Part of the new agenda has been to move quickly to develop renewable energy on public lands while making sure the public gets a fair return on current mineral extraction. Salazar suspended most of the 77 oil and gas leases sold in a highly contested auction in the Bush administration's last days.
He first rescinded, then scaled back a lease offer for more research, development and demonstration oil shale projects in Wyoming, Utah and Colorado. In October, he announced an investigation into last-minute changes made by the Bush administration that locked in royalty rates on thousands of acres of previously issued oil shale research leases on federal land.
But while Interior moves quickly to develop renewable energy on public lands, Salazar has insisted that natural gas is an important part of the country's energy mix.
Industry groups claim the decisions are impeding domestic energy production. Jon Bargas of the Denver-based Independent Petroleum Association of Mountain States said about $100 million worth of leases are on hold in Wyoming, Utah and Colorado because of formal protests and legal challenges.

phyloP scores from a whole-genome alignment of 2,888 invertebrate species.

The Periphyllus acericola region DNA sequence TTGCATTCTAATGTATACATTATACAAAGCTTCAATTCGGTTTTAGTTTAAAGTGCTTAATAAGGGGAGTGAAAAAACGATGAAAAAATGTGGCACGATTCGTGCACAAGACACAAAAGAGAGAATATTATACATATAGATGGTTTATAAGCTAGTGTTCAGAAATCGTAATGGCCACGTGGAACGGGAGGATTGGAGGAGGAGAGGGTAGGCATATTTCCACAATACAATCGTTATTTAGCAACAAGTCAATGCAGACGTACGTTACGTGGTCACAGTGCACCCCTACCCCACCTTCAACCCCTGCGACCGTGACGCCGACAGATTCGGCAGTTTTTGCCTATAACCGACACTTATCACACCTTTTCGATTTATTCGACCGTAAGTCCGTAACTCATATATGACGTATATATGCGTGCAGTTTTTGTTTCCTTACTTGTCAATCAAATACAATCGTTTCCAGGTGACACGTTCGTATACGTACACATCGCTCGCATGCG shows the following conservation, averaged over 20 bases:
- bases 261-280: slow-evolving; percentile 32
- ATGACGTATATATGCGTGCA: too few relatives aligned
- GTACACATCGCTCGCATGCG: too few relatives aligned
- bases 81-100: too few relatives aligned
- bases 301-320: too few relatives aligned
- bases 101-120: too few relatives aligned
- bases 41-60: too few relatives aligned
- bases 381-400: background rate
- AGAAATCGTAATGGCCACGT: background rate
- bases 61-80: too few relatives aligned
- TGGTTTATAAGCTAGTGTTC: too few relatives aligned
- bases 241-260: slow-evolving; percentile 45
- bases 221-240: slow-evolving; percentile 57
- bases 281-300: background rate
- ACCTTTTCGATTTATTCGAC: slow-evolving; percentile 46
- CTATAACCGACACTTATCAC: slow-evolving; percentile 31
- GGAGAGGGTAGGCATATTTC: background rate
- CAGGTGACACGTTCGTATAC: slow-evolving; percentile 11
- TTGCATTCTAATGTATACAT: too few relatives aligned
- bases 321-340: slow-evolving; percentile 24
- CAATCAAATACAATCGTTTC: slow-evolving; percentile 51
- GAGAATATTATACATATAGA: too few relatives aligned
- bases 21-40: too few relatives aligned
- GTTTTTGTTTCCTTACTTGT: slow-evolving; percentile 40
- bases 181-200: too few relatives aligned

"When Salazar was appointed, we issued a statement congratulating him because we knew he understood the importance of oil and gas development in the West," Bargas said. "We were somewhat surprised when we started hearing from some of our members about the slowdown."
Bargas acknowledged the backlog started building under Bush. Low natural gas prices and recession also have slowed drilling, he added.
So many oil and gas leases were challenged during the Bush administration because the emphasis was energy development at the expense of everything else, said Steve Torbit, a former federal wildlife biologist now with the National Wildlife Federation.